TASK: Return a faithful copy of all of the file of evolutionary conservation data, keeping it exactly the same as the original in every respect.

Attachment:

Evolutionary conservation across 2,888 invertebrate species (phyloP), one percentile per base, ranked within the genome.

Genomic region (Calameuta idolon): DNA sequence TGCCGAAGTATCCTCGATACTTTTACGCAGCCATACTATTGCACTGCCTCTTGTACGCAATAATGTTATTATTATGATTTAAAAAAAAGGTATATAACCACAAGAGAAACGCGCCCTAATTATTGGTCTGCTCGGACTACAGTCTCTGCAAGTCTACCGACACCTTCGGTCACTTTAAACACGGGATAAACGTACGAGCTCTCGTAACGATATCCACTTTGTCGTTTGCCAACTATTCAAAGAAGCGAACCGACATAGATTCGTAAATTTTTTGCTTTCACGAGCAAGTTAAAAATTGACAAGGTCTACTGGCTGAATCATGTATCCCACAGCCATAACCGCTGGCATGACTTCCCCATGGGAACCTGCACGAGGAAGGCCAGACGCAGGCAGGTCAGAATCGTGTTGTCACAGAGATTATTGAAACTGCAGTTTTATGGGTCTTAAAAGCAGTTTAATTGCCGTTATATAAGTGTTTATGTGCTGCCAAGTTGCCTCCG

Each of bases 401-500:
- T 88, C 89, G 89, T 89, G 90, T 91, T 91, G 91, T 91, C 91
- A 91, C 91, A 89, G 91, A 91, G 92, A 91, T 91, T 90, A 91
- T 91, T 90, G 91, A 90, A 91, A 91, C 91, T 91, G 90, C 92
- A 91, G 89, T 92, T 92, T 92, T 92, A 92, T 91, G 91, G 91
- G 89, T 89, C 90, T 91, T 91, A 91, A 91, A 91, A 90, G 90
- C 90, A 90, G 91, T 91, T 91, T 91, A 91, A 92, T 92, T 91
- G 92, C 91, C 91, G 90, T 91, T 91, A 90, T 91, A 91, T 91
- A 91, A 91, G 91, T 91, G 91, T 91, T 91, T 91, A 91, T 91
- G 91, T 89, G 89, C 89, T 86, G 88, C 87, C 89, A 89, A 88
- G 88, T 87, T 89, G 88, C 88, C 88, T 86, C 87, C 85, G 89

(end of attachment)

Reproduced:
Evolutionary conservation across 2,888 invertebrate species (phyloP), one percentile per base, ranked within the genome.

Genomic region (Calameuta idolon): DNA sequence TGCCGAAGTATCCTCGATACTTTTACGCAGCCATACTATTGCACTGCCTCTTGTACGCAATAATGTTATTATTATGATTTAAAAAAAAGGTATATAACCACAAGAGAAACGCGCCCTAATTATTGGTCTGCTCGGACTACAGTCTCTGCAAGTCTACCGACACCTTCGGTCACTTTAAACACGGGATAAACGTACGAGCTCTCGTAACGATATCCACTTTGTCGTTTGCCAACTATTCAAAGAAGCGAACCGACATAGATTCGTAAATTTTTTGCTTTCACGAGCAAGTTAAAAATTGACAAGGTCTACTGGCTGAATCATGTATCCCACAGCCATAACCGCTGGCATGACTTCCCCATGGGAACCTGCACGAGGAAGGCCAGACGCAGGCAGGTCAGAATCGTGTTGTCACAGAGATTATTGAAACTGCAGTTTTATGGGTCTTAAAAGCAGTTTAATTGCCGTTATATAAGTGTTTATGTGCTGCCAAGTTGCCTCCG

Each of bases 401-500:
- T 88, C 89, G 89, T 89, G 90, T 91, T 91, G 91, T 91, C 91
- A 91, C 91, A 89, G 91, A 91, G 92, A 91, T 91, T 90, A 91
- T 91, T 90, G 91, A 90, A 91, A 91, C 91, T 91, G 90, C 92
- A 91, G 89, T 92, T 92, T 92, T 92, A 92, T 91, G 91, G 91
- G 89, T 89, C 90, T 91, T 91, A 91, A 91, A 91, A 90, G 90
- C 90, A 90, G 91, T 91, T 91, T 91, A 91, A 92, T 92, T 91
- G 92, C 91, C 91, G 90, T 91, T 91, A 90, T 91, A 91, T 91
- A 91, A 91, G 91, T 91, G 91, T 91, T 91, T 91, A 91, T 91
- G 91, T 89, G 89, C 89, T 86, G 88, C 87, C 89, A 89, A 88
- G 88, T 87, T 89, G 88, C 88, C 88, T 86, C 87, C 85, G 89